The term as defined here originates in Ars Magica, but I agree with typhoonandrew that it could make a good addition to most campaigns.
Because being a city floating in the sky may not be unique enough for a setting, kvgames provides a series of lists (or simple tables) to help define them.
- Floating Cities — Castles in the Air Part 1 (http://knightvisiongames.com/archives/631)
- What is it?
- Floating Cities — Castles in the Air Part 2 (http://knightvisiongames.com/archives/633)
- Why does it float?
- Floating Cities — Castles in the Air Part 3 (http://knightvisiongames.com/archives/635)
- How does it move, if at all?
- Who are the inhabitants
- Do the inhabitants leave, and how is this done?
- Floating Cities — Castles in the Air Part 4 (http://knightvisiongames.com/archives/637)
- Interesting features?
Land of Nod
As the label says, Matt provides the last part of his Notable Nobles series. This time, in a major blowout, he provides three dwarven lords, each with three titles epithets.
I really should collect these into a single table.
Demographics, local industry and markets, favored colors of clothing… Conan doesn’t care!
(I don’t remember where I first saw the comment that “if Conan wouldn’t care, neither should you”, but I can sympathize with that position when it comes to setting.)
When defining a city, instead of spending a lot of time on the more mundane and boring things that might interest us in our world, focus on the conflicts and drama potentially present. Matt provides a number of tables and other useful bits for devising major families that might be involved in such a mess.
Another fantastic location, this time very gritty (even without the sand). An evocative description, and I can see ways to use this city-state in a campaign (including that open table sandbox I was talking about running… someday).
What is involved in actually killing a dragon.
Hint: Not. Easy.
Long form? Really. Not. Easy.
This entry in this ongoing series describes draconic religion.
On the history and origin of dragons.
So, having large, local sources of positive energy is good, is it? After reading this, you might not be so sure.
Yes, yes her orcs are different, and it is good.
As with heraldy (see below), guilds almost always have a place in my campaign settings. Tony provides some good thoughts and examples of why people might find guild membership worthwhile.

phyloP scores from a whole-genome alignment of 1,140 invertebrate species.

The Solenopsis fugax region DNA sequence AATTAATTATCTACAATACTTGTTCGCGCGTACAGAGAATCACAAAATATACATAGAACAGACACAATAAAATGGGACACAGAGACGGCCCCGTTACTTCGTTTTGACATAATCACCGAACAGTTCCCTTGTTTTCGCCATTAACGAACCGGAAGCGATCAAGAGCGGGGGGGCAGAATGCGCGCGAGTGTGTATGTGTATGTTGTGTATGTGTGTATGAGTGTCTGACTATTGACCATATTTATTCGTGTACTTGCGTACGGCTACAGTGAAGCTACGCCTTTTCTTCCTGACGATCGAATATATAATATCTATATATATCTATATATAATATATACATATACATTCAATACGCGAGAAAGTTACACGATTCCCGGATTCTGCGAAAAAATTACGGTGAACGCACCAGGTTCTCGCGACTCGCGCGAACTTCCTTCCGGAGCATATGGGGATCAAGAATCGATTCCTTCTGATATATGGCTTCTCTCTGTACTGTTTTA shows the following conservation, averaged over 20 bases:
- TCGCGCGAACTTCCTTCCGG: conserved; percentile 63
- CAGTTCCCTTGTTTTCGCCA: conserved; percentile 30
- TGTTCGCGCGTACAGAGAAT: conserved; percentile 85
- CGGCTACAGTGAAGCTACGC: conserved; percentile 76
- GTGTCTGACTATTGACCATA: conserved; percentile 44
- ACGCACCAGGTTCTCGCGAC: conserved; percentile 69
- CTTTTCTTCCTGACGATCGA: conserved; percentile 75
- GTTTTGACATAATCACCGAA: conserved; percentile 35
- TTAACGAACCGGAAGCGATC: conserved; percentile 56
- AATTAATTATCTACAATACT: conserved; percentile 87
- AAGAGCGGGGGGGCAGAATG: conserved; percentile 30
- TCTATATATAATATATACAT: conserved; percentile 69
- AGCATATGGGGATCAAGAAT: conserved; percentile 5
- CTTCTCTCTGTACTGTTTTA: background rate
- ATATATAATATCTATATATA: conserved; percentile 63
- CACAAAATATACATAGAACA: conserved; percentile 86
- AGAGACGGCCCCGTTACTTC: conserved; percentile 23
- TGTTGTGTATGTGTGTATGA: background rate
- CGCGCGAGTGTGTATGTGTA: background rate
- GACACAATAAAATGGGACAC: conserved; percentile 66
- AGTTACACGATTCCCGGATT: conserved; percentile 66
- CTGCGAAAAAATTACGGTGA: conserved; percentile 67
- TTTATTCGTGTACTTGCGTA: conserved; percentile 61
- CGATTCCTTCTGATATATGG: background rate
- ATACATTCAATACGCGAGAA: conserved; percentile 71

GM Checklist for Pathfinder Convention Games
Stan provides a checklist and some additional suggestions for running Pathfinder convention games, but I think they apply to just about any game you’re actually running at a table. These look like generally good advice.
- Part 1, the checklist (http://rpghacker.com/pathfinder/gm-checklist-for-pathfinder-convention-games-part-ii/)
- Part 2, additional suggestions (http://rpghacker.com/pathfinder/gm-checklist-for-pathfinder-convention-games/)
Shatterworld: Behind the Scenes
Niccodaemus describes, with sample maps, how he manages maps for his campaign.
It’s enough to make me break out my mapping gear again.
skylandgames describes some ways heraldry may be applied in a campaign setting. I’ve got a significant interest in heraldry (though I never really learned to blazon properly) and it’s application in RPGs, and every time it comes up I am reminded of several Dragon articles that discuss what heraldry means and how it may apply to magic items.
Thanks. I should look those articles up again.
A Walk in the Dark
David has run into a problem I used to have in designing scenarios. He’s got all the crunch present — he knows all the monsters, traps, hazards; skill check DCs are all calculated, the treasure available in each place is known.
However, the fluff is somewhat lacking. In his words, “every single one of them has a ‘read aloud’ section that currently blank”.
My Campaign Setting Design articles describe how I go about designing my setting, and the same principles and techniques work for scenarios. The relevant bit here is that I try to look at the story aspect first, then look to the mechanical implementation of the scenario afterward. I have found that ultimately, while the mechanical elements can be critical to the scenario’s playability, the story is what determines the success of the scenario in the players’ eyes.
As for the contest, I’d be interested, but don’t have nearly enough knowledge of D&D 4e to be able to do a decent job.
Wrath of Zombie
Well, this is interesting to me. wrathofzombie is cobbling together — as indicated by the label ‘Frankengame’ — an OSR-style game from a number of pieces. This looks like something I’ll want to keep an eye on.